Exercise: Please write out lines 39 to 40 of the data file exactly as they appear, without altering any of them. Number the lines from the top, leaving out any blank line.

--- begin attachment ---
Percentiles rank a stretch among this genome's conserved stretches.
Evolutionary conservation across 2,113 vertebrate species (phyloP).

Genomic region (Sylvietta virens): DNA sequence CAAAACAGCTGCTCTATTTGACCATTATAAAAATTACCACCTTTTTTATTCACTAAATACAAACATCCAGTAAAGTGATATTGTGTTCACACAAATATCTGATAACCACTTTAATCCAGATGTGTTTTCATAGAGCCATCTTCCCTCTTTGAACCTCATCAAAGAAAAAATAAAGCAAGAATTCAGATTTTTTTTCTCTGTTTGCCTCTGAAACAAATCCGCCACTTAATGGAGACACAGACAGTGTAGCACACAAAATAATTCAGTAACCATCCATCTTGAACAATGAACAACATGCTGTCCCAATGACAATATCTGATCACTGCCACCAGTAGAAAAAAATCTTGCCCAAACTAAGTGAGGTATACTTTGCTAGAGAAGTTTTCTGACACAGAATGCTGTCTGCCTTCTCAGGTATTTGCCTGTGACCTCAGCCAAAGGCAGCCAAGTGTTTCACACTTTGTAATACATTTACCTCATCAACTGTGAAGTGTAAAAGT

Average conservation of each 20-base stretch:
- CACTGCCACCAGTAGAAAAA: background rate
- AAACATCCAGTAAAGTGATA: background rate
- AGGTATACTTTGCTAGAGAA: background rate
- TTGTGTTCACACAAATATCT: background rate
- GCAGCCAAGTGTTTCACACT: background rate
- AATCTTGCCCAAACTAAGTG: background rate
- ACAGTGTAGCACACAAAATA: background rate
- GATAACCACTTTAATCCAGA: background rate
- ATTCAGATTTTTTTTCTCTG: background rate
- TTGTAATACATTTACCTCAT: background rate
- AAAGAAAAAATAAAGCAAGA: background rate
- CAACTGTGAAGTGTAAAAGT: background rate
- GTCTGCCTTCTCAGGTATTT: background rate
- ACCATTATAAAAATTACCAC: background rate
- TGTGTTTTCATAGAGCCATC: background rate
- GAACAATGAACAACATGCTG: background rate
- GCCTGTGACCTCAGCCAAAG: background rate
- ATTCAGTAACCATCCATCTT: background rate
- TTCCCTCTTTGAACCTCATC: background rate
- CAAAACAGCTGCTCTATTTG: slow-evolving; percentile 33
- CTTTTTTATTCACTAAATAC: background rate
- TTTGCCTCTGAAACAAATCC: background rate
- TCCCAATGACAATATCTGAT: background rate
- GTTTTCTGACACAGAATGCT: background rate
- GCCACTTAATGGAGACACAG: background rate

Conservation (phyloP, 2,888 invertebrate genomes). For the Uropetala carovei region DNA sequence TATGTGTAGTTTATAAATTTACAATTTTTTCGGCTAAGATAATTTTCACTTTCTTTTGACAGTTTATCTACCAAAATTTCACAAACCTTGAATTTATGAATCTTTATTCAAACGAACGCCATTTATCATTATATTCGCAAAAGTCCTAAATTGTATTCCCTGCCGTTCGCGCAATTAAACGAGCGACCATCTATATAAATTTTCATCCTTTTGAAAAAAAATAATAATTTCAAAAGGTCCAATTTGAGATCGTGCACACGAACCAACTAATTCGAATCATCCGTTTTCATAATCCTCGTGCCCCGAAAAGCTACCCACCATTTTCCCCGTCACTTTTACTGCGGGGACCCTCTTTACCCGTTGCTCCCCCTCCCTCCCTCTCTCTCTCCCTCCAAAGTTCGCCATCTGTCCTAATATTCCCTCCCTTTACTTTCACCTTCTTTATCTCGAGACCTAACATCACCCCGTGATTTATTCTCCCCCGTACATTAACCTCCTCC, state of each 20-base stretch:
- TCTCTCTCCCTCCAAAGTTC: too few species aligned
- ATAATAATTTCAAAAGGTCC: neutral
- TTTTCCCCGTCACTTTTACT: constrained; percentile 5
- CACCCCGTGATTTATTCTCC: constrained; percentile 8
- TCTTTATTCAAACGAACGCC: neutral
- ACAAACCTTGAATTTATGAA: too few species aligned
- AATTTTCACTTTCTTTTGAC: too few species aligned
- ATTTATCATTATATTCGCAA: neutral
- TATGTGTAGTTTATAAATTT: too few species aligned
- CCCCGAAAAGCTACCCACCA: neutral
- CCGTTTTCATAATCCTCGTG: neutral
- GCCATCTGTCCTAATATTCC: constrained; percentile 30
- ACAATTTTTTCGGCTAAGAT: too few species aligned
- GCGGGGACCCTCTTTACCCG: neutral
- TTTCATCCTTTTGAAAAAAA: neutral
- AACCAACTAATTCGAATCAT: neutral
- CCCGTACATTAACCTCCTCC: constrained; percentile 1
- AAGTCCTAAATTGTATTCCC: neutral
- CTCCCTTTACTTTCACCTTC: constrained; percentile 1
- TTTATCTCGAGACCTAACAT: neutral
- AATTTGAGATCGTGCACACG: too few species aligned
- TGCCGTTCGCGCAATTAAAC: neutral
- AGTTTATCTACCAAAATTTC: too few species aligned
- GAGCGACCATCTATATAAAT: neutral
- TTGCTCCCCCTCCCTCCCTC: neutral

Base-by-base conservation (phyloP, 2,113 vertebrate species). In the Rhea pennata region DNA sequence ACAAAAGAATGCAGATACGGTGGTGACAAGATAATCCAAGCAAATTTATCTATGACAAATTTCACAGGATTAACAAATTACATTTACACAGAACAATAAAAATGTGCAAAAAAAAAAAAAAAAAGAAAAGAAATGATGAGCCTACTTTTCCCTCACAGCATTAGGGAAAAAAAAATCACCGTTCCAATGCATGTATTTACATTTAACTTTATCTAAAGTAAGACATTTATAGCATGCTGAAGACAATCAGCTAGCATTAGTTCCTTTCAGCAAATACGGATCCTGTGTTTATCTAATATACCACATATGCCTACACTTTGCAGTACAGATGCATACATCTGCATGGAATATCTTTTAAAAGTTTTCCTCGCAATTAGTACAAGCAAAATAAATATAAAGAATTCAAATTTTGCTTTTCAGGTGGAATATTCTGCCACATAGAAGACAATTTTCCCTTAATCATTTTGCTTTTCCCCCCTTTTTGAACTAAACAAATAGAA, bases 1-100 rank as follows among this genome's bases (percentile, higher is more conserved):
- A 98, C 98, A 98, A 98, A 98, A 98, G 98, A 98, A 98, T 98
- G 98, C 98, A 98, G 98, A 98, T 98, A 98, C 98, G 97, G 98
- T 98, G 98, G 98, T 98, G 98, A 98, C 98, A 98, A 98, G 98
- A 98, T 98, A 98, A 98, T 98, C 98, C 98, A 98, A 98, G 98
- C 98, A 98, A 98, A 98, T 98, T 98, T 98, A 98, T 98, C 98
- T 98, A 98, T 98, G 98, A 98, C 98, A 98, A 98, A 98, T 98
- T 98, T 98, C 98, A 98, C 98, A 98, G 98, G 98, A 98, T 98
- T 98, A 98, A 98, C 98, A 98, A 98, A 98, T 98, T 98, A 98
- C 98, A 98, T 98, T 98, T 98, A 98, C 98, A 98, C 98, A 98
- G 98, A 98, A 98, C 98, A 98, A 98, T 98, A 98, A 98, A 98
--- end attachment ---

- TATGTGTAGTTTATAAATTT: too few species aligned
- CCCCGAAAAGCTACCCACCA: neutral